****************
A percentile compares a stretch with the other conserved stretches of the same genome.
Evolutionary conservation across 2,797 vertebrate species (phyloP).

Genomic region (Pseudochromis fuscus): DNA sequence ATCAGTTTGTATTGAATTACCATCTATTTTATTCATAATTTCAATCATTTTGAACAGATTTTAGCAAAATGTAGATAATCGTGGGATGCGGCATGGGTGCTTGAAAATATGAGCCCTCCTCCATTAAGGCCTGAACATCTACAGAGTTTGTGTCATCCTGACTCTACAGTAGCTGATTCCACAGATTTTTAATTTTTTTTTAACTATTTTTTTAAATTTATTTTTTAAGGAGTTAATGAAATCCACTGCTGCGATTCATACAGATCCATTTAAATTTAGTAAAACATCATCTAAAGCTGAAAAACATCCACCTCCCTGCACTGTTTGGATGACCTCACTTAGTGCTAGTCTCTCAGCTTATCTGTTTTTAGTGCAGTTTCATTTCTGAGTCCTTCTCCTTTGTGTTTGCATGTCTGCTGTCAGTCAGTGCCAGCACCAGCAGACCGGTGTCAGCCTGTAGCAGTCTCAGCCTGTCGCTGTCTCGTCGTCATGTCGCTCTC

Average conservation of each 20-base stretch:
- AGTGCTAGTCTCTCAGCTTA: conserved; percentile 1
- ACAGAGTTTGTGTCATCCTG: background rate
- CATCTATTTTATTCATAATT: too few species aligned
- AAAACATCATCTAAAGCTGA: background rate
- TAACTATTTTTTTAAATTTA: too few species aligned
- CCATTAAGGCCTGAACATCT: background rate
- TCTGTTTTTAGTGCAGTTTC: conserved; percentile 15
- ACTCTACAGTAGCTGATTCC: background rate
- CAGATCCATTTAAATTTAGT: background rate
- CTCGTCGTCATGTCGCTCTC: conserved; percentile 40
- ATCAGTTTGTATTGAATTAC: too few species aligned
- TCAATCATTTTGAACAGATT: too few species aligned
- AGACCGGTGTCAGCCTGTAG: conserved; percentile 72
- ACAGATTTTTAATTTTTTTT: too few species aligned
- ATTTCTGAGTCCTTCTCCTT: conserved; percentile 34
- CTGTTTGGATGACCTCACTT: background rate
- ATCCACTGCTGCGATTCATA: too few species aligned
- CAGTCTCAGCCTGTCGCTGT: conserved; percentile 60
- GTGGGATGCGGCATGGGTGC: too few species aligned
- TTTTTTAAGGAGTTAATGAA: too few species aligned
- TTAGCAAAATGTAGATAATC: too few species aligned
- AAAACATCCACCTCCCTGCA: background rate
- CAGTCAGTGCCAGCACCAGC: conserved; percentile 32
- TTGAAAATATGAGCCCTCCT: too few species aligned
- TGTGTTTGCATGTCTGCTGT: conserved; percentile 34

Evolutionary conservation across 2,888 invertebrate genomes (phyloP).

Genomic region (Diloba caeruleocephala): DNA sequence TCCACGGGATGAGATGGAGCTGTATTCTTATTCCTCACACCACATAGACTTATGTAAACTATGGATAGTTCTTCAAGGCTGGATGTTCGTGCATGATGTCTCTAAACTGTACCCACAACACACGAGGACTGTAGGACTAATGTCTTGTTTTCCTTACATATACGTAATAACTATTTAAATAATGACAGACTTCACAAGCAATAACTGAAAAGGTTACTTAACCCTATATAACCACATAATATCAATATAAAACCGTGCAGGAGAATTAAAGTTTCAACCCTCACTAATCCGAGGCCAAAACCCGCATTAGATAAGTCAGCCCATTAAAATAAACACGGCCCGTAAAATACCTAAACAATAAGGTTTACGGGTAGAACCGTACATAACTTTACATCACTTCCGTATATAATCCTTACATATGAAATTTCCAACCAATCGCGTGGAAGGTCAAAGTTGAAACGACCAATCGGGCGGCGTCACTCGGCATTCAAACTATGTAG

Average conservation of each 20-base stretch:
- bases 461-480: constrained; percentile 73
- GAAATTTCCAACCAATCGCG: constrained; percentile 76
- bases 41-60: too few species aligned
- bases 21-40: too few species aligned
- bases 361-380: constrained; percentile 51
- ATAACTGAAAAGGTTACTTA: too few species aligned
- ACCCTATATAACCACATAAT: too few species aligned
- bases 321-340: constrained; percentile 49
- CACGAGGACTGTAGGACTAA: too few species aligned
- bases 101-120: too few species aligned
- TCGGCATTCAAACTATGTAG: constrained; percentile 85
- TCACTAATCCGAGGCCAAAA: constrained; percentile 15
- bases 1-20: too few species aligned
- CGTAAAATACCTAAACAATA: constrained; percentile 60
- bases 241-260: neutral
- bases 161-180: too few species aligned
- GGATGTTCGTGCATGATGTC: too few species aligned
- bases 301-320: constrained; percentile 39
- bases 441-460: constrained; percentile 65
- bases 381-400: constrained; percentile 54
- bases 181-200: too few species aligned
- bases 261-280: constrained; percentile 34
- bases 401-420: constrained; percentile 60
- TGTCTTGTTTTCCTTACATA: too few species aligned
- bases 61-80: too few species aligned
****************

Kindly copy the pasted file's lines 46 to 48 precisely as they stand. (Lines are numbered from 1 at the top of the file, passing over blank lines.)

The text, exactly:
- CGTAAAATACCTAAACAATA: constrained; percentile 60
- bases 241-260: neutral
- bases 161-180: too few species aligned